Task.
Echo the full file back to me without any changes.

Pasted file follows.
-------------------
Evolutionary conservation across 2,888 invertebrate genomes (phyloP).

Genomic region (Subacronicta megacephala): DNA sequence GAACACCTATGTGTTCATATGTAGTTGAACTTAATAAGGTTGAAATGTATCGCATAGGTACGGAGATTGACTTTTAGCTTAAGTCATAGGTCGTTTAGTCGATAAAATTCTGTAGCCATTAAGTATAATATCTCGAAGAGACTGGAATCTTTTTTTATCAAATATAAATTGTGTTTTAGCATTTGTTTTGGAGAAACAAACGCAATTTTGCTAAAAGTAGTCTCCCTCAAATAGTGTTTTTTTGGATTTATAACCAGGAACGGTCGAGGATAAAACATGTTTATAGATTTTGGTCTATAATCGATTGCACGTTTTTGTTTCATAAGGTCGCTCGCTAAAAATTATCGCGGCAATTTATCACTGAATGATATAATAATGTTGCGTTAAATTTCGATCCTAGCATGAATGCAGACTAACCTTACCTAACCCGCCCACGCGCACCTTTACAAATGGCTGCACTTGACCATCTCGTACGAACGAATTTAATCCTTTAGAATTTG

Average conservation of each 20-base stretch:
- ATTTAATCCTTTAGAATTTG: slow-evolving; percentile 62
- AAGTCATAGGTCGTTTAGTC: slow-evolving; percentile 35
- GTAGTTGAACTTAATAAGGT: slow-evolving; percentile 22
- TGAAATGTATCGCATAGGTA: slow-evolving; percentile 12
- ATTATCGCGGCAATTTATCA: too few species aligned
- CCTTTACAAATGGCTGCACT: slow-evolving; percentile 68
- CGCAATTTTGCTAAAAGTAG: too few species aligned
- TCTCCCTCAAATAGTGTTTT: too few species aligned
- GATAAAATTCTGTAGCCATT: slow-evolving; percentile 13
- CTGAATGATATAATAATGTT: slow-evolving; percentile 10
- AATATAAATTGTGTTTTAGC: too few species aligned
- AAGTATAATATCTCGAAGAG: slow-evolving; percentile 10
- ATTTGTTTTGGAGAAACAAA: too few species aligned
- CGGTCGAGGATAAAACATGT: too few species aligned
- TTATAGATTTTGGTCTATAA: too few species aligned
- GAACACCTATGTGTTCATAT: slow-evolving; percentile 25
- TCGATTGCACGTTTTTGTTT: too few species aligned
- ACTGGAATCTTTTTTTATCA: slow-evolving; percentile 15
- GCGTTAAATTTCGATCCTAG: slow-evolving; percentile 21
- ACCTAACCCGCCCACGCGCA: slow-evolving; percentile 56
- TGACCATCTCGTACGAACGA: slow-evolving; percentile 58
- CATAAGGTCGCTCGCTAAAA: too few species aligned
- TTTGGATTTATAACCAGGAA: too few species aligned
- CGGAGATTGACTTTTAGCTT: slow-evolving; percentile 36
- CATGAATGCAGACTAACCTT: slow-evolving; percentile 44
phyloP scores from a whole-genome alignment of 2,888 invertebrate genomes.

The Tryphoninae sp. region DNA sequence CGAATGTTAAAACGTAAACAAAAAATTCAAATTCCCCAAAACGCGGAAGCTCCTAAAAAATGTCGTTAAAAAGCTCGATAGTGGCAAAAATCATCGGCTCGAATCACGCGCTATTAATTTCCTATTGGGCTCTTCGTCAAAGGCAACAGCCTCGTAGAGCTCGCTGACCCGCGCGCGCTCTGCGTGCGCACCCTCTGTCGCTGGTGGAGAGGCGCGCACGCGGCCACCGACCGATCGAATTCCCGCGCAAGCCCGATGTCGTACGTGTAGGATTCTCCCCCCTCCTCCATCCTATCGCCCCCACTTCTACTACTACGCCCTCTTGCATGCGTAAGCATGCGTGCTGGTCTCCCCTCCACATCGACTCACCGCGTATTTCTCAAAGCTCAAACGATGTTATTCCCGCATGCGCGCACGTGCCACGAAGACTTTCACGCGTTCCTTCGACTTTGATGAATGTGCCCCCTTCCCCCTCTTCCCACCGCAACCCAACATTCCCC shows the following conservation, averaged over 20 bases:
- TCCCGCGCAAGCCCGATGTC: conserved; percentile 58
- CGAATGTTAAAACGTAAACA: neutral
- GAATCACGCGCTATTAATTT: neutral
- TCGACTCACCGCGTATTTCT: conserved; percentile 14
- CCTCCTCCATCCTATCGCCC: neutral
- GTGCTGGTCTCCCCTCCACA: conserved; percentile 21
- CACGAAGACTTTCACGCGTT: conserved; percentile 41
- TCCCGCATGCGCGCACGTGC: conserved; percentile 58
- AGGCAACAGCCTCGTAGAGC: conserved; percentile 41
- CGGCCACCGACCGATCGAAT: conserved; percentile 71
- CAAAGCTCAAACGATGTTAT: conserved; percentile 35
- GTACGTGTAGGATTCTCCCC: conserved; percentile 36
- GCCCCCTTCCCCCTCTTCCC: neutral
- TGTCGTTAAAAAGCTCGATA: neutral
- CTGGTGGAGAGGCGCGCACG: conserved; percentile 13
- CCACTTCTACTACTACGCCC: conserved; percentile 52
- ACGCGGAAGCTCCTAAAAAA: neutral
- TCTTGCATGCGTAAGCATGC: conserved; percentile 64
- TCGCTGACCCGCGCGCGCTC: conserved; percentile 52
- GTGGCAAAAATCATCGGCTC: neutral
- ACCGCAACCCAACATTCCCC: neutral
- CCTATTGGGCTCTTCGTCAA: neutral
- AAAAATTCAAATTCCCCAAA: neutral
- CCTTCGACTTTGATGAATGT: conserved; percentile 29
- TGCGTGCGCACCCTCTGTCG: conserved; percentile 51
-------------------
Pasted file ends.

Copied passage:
Evolutionary conservation across 2,888 invertebrate genomes (phyloP).

Genomic region (Subacronicta megacephala): DNA sequence GAACACCTATGTGTTCATATGTAGTTGAACTTAATAAGGTTGAAATGTATCGCATAGGTACGGAGATTGACTTTTAGCTTAAGTCATAGGTCGTTTAGTCGATAAAATTCTGTAGCCATTAAGTATAATATCTCGAAGAGACTGGAATCTTTTTTTATCAAATATAAATTGTGTTTTAGCATTTGTTTTGGAGAAACAAACGCAATTTTGCTAAAAGTAGTCTCCCTCAAATAGTGTTTTTTTGGATTTATAACCAGGAACGGTCGAGGATAAAACATGTTTATAGATTTTGGTCTATAATCGATTGCACGTTTTTGTTTCATAAGGTCGCTCGCTAAAAATTATCGCGGCAATTTATCACTGAATGATATAATAATGTTGCGTTAAATTTCGATCCTAGCATGAATGCAGACTAACCTTACCTAACCCGCCCACGCGCACCTTTACAAATGGCTGCACTTGACCATCTCGTACGAACGAATTTAATCCTTTAGAATTTG

Average conservation of each 20-base stretch:
- ATTTAATCCTTTAGAATTTG: slow-evolving; percentile 62
- AAGTCATAGGTCGTTTAGTC: slow-evolving; percentile 35
- GTAGTTGAACTTAATAAGGT: slow-evolving; percentile 22
- TGAAATGTATCGCATAGGTA: slow-evolving; percentile 12
- ATTATCGCGGCAATTTATCA: too few species aligned
- CCTTTACAAATGGCTGCACT: slow-evolving; percentile 68
- CGCAATTTTGCTAAAAGTAG: too few species aligned
- TCTCCCTCAAATAGTGTTTT: too few species aligned
- GATAAAATTCTGTAGCCATT: slow-evolving; percentile 13
- CTGAATGATATAATAATGTT: slow-evolving; percentile 10
- AATATAAATTGTGTTTTAGC: too few species aligned
- AAGTATAATATCTCGAAGAG: slow-evolving; percentile 10
- ATTTGTTTTGGAGAAACAAA: too few species aligned
- CGGTCGAGGATAAAACATGT: too few species aligned
- TTATAGATTTTGGTCTATAA: too few species aligned
- GAACACCTATGTGTTCATAT: slow-evolving; percentile 25
- TCGATTGCACGTTTTTGTTT: too few species aligned
- ACTGGAATCTTTTTTTATCA: slow-evolving; percentile 15
- GCGTTAAATTTCGATCCTAG: slow-evolving; percentile 21
- ACCTAACCCGCCCACGCGCA: slow-evolving; percentile 56
- TGACCATCTCGTACGAACGA: slow-evolving; percentile 58
- CATAAGGTCGCTCGCTAAAA: too few species aligned
- TTTGGATTTATAACCAGGAA: too few species aligned
- CGGAGATTGACTTTTAGCTT: slow-evolving; percentile 36
- CATGAATGCAGACTAACCTT: slow-evolving; percentile 44
phyloP scores from a whole-genome alignment of 2,888 invertebrate genomes.

The Tryphoninae sp. region DNA sequence CGAATGTTAAAACGTAAACAAAAAATTCAAATTCCCCAAAACGCGGAAGCTCCTAAAAAATGTCGTTAAAAAGCTCGATAGTGGCAAAAATCATCGGCTCGAATCACGCGCTATTAATTTCCTATTGGGCTCTTCGTCAAAGGCAACAGCCTCGTAGAGCTCGCTGACCCGCGCGCGCTCTGCGTGCGCACCCTCTGTCGCTGGTGGAGAGGCGCGCACGCGGCCACCGACCGATCGAATTCCCGCGCAAGCCCGATGTCGTACGTGTAGGATTCTCCCCCCTCCTCCATCCTATCGCCCCCACTTCTACTACTACGCCCTCTTGCATGCGTAAGCATGCGTGCTGGTCTCCCCTCCACATCGACTCACCGCGTATTTCTCAAAGCTCAAACGATGTTATTCCCGCATGCGCGCACGTGCCACGAAGACTTTCACGCGTTCCTTCGACTTTGATGAATGTGCCCCCTTCCCCCTCTTCCCACCGCAACCCAACATTCCCC shows the following conservation, averaged over 20 bases:
- TCCCGCGCAAGCCCGATGTC: conserved; percentile 58
- CGAATGTTAAAACGTAAACA: neutral
- GAATCACGCGCTATTAATTT: neutral
- TCGACTCACCGCGTATTTCT: conserved; percentile 14
- CCTCCTCCATCCTATCGCCC: neutral
- GTGCTGGTCTCCCCTCCACA: conserved; percentile 21
- CACGAAGACTTTCACGCGTT: conserved; percentile 41
- TCCCGCATGCGCGCACGTGC: conserved; percentile 58
- AGGCAACAGCCTCGTAGAGC: conserved; percentile 41
- CGGCCACCGACCGATCGAAT: conserved; percentile 71
- CAAAGCTCAAACGATGTTAT: conserved; percentile 35
- GTACGTGTAGGATTCTCCCC: conserved; percentile 36
- GCCCCCTTCCCCCTCTTCCC: neutral
- TGTCGTTAAAAAGCTCGATA: neutral
- CTGGTGGAGAGGCGCGCACG: conserved; percentile 13
- CCACTTCTACTACTACGCCC: conserved; percentile 52
- ACGCGGAAGCTCCTAAAAAA: neutral
- TCTTGCATGCGTAAGCATGC: conserved; percentile 64
- TCGCTGACCCGCGCGCGCTC: conserved; percentile 52
- GTGGCAAAAATCATCGGCTC: neutral
- ACCGCAACCCAACATTCCCC: neutral
- CCTATTGGGCTCTTCGTCAA: neutral
- AAAAATTCAAATTCCCCAAA: neutral
- CCTTCGACTTTGATGAATGT: conserved; percentile 29
- TGCGTGCGCACCCTCTGTCG: conserved; percentile 51